After EPA’s issuance of the Interstate Rule in 2005, states submitted SIP provisions to implement that rule. That 2005 rule, however, differed dramatically from the 2011 Transport Rule. For example, the 2005 rule lacked any reference to the 1 percent concept, or any economic analysis relating to cost of emissions reduction as part of identifying sources to be controlled. Moreover, interpretation of the 2005 rule became at least potentially unclear after the North Carolina decision required revisions to the regulation. Unsurprisingly, SIPs submitted under the 2005 rule were not consistent with the 2011 rule.

Some states’ Interstate Rule SIPs had been disapproved before EPA promulgated the Transport rule, and some had been approved. Within the Federal Register notice of its promulgation of the Transport Rule, in a section headed “Correction of CAIR SIP Approvals,” EPA stated it was “correcting” prior approvals of SIPs for twenty-two states, “to rescind any statements that the SIP submissions either satisfy or relieve the state of the obligation to submit a SIP to satisfy the requirements of [the good neighbor provisions] . . . .” 76 Fed. Reg. 48,207, 48,220 (Oct. 7, 2011). The Clean Air Act, upon SIP disapproval, starts a two-year clock for EPA to issue a FIP for the disapproved state or states, unless the state first corrects its SIP. When it issued the 2011 Transport Rule, after disapproving all outstanding SIP good neighbor provisions, EPA immediately imposed FIPs on each affected state. Homer, slip op. at 14 n. 12.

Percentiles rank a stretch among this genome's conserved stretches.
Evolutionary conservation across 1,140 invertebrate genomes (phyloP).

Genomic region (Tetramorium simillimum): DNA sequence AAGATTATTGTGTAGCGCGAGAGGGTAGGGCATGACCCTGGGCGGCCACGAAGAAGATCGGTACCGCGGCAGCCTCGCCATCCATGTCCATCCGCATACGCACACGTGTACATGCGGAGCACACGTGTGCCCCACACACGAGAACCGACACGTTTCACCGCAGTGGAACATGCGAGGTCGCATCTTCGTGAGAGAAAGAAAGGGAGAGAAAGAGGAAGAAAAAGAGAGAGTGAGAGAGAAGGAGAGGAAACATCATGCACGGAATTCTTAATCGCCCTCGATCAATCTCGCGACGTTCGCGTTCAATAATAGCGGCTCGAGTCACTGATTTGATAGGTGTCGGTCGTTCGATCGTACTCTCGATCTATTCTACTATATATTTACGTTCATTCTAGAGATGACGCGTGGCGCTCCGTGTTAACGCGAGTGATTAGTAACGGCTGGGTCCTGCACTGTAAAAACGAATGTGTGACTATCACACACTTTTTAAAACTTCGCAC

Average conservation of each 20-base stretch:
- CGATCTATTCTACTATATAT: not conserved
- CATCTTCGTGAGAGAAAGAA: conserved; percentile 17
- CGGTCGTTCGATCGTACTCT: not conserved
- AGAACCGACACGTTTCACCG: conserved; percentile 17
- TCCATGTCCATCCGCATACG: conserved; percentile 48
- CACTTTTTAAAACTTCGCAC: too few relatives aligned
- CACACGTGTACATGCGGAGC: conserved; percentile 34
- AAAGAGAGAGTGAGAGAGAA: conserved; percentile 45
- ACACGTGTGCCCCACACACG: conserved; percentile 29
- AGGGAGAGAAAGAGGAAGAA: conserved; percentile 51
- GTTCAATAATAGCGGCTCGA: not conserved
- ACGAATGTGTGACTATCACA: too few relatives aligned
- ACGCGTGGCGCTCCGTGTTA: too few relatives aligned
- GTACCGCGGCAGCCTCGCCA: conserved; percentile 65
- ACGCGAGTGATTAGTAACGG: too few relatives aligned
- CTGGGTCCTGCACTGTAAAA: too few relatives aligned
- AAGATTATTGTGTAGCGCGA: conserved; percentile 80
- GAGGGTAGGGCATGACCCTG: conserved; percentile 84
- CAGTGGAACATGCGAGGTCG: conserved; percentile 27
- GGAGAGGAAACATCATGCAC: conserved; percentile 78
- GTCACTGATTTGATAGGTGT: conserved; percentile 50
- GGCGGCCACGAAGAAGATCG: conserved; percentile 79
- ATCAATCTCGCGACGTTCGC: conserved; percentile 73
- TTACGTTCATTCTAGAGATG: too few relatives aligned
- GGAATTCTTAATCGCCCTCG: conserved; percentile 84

Unsurprisingly, states challenged this action. After all they had, presumably in good faith, expended significant resources to develop, propose, and perhaps negotiate with EPA over SIP provisions based on the 2005 rule. They could not have known throughout that process that EPA would change the regulatory landscape so thoroughly that their plans would become unacceptable. Moreover, EPA imposed its FIPs without ever giving states a chance to develop SIPs consistent with the 2011 rule. Doubtless it seemed like quite a departure for EPA to issue a new rule and, at least arguably, circumvent the states’ right under the Clean Air Act to develop their own implementation plans.

Arguably, a state whose SIP was disapproved regardless of the 2011 rule might occupy a different position under the statute than a state whose SIP approval was rescinded by the 2011 rule. The Supreme Court did not address this question, however, because the circuit court had not addressed the issue. Instead, the Court’s analysis appears to treat all the SIP disapprovals simply as disapprovals occurring before implementation of the relevant FIP.

Ultimately, this appears to make the Court’s analysis relatively simple. The Clean Air Act calls for EPA to issue a FIP within two years after disapproving a SIP. The statute does not expressly require EPA to wait, so once the SIPs were disapproved, immediate imposition of the FIPs was consistent with the statute. From the Court’s perspective, “once EPA has found a SIP inadequate, the Agency has a statutory duty to issue a FIP “at any time” within two years . . . .” Homer, slip op. at 15.